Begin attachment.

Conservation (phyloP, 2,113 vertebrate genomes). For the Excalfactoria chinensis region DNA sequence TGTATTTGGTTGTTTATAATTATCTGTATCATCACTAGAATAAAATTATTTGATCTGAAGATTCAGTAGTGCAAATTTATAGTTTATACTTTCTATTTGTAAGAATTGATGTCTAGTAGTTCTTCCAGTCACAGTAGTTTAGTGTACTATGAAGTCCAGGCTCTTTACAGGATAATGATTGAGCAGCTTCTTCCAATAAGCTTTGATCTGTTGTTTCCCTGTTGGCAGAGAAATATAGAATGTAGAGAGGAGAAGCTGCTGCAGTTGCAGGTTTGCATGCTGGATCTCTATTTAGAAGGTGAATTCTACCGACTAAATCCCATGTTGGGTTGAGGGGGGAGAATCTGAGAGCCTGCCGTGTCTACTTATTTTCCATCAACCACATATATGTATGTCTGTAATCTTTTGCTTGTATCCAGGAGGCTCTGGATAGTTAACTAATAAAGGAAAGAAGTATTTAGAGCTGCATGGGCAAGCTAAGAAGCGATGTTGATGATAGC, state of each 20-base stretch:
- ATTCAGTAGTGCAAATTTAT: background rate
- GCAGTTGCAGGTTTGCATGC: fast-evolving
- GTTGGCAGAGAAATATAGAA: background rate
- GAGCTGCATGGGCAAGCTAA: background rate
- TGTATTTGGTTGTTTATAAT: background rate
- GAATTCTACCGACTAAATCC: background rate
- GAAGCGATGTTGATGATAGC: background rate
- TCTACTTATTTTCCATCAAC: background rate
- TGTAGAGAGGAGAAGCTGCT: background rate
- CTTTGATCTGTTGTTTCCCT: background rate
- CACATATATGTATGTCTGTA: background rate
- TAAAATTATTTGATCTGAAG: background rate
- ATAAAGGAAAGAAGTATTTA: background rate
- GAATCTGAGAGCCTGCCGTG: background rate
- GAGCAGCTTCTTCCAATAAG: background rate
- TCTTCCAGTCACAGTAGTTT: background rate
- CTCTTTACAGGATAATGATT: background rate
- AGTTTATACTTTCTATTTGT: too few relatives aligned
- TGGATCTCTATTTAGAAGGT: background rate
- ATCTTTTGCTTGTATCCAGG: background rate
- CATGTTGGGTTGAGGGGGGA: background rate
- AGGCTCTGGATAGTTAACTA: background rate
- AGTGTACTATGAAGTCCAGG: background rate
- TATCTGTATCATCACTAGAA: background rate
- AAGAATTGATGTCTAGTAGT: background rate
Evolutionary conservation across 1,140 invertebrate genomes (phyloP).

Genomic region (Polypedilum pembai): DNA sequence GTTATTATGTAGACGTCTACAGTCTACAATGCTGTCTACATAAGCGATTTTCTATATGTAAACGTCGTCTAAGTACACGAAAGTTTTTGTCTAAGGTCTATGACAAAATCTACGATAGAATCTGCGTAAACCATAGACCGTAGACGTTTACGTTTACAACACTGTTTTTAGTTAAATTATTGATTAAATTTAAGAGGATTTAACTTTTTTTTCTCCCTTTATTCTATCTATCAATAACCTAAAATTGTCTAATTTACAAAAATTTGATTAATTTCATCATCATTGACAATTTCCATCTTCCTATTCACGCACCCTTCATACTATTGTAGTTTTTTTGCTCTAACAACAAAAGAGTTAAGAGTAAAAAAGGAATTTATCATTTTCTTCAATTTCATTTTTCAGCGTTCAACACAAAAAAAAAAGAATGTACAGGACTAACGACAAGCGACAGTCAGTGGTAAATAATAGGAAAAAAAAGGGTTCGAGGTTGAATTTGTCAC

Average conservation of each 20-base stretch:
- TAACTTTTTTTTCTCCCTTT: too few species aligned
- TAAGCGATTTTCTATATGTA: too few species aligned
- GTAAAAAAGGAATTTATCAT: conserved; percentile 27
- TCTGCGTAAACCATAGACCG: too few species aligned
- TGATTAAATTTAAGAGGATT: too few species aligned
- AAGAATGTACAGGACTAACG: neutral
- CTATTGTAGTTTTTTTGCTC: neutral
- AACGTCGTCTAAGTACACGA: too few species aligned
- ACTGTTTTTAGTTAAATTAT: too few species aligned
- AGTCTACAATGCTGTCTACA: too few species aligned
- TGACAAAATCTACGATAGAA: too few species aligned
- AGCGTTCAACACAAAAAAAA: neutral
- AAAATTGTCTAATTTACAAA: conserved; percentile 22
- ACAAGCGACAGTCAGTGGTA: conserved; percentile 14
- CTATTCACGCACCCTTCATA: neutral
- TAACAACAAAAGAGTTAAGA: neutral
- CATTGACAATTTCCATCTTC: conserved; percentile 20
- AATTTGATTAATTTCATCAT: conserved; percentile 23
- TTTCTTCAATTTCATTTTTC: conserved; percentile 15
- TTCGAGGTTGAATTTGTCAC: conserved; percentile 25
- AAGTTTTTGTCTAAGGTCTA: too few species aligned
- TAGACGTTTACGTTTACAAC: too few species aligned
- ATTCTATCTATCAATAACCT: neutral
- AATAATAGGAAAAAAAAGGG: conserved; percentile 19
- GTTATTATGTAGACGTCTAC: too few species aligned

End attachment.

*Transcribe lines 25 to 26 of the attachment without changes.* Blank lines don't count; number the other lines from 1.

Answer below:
- TATCTGTATCATCACTAGAA: background rate
- AAGAATTGATGTCTAGTAGT: background rate